Collaborative Data Science for Healthcare (HST.953)

Fall 2021

A guide for students who are interested in performing retrospective research using data from electronic health records (Medical Information Mart for Intensive Care or MIMIC database and the eICU Collaborative Research Database). Covers steps in parsing a clinical question into a study design and methodology for data analysis and interpretation, but the emphasis is on the data curation that is required before any analysis can be performed. Activities include review of case studies using the MIMIC and the eICU CRD, and a team project. Student teams choose a question and clinician to work with for their project. Teams meet weekly with clinicians at the hospitals at pre-arranged time.

Machine Learning (CSC 2515 @ UofT)

Fall 2020

Machine learning (ML) is a set of techniques that allow computers to learn from data and experience, rather than requiring humans to specify the desired behaviour manually. This course introduces the main concepts and ideas in ML, and provides an overview of many commonly used machine learning algorithms. It also serves as a foundation for more advanced ML courses.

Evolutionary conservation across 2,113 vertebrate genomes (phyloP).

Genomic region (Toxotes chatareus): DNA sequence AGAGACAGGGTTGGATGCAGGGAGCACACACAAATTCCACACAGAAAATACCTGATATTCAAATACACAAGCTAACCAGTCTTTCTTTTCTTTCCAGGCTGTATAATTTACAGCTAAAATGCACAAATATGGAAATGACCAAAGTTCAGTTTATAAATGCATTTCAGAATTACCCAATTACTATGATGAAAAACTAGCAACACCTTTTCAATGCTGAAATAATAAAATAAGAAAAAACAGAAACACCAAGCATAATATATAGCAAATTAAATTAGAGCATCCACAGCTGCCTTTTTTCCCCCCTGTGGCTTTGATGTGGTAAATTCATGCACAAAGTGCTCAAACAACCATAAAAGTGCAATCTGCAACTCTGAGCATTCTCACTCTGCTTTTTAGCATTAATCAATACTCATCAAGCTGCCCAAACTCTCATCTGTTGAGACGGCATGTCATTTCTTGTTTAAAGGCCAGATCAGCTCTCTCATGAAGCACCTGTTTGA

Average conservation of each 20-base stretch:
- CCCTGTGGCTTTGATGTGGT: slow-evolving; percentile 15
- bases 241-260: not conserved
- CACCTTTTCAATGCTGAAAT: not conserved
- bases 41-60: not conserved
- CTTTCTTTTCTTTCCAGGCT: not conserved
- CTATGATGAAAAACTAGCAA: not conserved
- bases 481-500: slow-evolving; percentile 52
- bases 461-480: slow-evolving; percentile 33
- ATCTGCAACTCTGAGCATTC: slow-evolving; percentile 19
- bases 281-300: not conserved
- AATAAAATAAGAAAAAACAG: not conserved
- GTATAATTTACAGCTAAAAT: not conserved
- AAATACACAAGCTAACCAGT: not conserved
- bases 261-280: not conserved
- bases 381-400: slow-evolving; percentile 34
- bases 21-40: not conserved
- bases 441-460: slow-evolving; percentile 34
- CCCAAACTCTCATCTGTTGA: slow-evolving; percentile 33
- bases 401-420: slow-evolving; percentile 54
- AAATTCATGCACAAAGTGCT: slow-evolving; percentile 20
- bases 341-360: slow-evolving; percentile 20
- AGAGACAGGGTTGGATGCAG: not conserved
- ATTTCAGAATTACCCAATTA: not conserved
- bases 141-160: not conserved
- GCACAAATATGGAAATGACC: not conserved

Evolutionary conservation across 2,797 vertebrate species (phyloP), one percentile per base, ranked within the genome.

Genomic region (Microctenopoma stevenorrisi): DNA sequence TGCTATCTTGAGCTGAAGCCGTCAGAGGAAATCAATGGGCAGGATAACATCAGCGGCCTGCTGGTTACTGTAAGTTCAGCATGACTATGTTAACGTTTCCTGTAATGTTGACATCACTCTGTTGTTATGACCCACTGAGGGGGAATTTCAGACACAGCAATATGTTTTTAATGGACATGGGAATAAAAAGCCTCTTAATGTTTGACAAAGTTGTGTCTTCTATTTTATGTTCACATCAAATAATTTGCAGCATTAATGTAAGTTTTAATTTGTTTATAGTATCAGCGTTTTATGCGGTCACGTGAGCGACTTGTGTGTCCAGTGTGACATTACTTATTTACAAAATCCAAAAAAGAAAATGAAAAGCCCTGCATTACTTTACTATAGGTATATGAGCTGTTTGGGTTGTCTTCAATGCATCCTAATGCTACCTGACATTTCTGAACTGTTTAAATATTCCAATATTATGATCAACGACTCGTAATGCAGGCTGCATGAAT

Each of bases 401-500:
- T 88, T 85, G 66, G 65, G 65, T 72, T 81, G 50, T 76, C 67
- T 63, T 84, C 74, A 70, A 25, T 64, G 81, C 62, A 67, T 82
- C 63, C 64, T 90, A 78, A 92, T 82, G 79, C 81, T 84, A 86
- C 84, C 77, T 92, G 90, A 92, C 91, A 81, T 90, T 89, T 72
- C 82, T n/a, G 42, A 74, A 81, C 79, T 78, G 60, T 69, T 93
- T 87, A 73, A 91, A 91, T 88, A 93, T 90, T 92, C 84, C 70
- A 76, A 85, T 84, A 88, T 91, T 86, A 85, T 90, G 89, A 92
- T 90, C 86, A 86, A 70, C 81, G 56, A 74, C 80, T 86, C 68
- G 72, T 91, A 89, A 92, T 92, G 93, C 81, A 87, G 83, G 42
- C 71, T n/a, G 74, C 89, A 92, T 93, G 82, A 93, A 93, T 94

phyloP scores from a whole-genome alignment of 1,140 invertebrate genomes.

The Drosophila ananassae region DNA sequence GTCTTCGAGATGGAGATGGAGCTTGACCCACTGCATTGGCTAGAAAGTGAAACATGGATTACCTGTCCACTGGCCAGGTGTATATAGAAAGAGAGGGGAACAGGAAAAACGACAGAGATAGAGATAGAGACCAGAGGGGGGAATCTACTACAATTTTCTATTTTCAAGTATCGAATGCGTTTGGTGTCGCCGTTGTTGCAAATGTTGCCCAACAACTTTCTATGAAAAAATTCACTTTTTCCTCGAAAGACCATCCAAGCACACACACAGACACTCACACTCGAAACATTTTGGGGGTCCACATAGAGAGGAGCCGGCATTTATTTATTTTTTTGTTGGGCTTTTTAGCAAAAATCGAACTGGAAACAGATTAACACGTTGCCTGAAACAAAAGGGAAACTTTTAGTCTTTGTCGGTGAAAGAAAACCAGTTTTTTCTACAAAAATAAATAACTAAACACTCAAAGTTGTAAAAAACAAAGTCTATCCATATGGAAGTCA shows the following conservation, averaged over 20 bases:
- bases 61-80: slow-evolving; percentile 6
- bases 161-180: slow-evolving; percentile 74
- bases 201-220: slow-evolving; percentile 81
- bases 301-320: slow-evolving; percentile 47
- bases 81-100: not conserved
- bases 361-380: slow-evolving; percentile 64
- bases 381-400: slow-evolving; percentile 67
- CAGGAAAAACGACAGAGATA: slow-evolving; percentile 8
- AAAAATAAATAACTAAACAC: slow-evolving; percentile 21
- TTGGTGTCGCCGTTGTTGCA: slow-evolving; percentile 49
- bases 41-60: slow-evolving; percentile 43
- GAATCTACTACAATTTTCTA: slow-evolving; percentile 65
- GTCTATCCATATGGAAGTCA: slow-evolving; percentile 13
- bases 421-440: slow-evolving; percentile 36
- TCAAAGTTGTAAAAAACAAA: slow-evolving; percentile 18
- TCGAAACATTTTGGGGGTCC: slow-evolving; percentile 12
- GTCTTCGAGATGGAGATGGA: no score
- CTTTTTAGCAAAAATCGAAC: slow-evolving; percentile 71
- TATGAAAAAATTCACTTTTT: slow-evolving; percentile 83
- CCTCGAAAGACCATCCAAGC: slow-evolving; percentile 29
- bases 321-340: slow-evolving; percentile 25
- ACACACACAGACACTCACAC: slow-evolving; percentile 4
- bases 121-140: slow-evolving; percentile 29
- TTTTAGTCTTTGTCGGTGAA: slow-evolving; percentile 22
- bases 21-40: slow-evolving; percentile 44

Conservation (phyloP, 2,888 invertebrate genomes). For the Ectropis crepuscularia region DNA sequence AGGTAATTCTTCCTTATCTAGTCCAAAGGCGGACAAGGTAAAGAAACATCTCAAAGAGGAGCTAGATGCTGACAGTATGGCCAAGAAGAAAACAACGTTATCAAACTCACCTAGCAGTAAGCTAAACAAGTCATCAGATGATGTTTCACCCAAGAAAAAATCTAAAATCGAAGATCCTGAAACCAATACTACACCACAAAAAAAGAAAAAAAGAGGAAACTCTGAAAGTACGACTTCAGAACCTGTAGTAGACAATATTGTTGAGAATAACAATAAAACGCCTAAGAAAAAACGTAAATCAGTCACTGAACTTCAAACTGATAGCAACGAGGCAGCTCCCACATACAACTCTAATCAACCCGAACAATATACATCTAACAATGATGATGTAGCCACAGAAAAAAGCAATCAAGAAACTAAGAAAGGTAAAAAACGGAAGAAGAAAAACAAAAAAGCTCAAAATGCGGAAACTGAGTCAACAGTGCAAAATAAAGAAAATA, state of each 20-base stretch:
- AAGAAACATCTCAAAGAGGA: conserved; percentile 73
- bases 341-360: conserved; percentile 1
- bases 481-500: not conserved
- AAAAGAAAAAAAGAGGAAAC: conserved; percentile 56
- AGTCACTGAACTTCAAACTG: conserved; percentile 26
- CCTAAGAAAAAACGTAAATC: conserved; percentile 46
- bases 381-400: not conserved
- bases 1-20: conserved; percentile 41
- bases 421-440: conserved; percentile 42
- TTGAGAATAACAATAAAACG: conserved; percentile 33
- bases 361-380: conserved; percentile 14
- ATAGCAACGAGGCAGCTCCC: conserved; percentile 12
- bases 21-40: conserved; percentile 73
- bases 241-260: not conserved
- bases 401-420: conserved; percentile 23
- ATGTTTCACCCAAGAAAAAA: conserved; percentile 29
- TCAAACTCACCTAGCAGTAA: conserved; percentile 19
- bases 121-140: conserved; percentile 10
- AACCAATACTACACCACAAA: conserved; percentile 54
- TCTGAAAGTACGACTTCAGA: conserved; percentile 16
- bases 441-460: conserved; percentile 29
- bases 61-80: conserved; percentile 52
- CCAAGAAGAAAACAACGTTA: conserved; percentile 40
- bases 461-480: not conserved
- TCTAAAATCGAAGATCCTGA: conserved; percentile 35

The students will learn about ML problems (supervised, unsupervised, and reinforcement learning), models (linear and nonlinear, including neural networks), loss functions (squared error, cross entropy, hinge, exponential), bias and variance tradeoff, ensemble methods (bagging and boosting), optimization techniques in ML, probabilistic viewpoint of ML, etc.

Machine Learning for Health (CSC 2547 @ UofT)

Winter 2020       Winter 2019

This course will give a broad overview of machine learning for health. We begin with an overview of what makes healthcare unique, and then explore machine learning methods for clinical and healthcare applications through recent papers. We discuss the recent successes of of graphical models, deep learning, time-series analysis, and transfer learning in the context of health. We also broadly cover concepts of learning, algorithmic fairness, interpretability, and causality. We emphasize the importance of collaboration between technical and non-technical researchers, and consider the implications of machine learning in healthcare governance and policy. Students will choose and complete a course project, and make project presentations at the end of the course.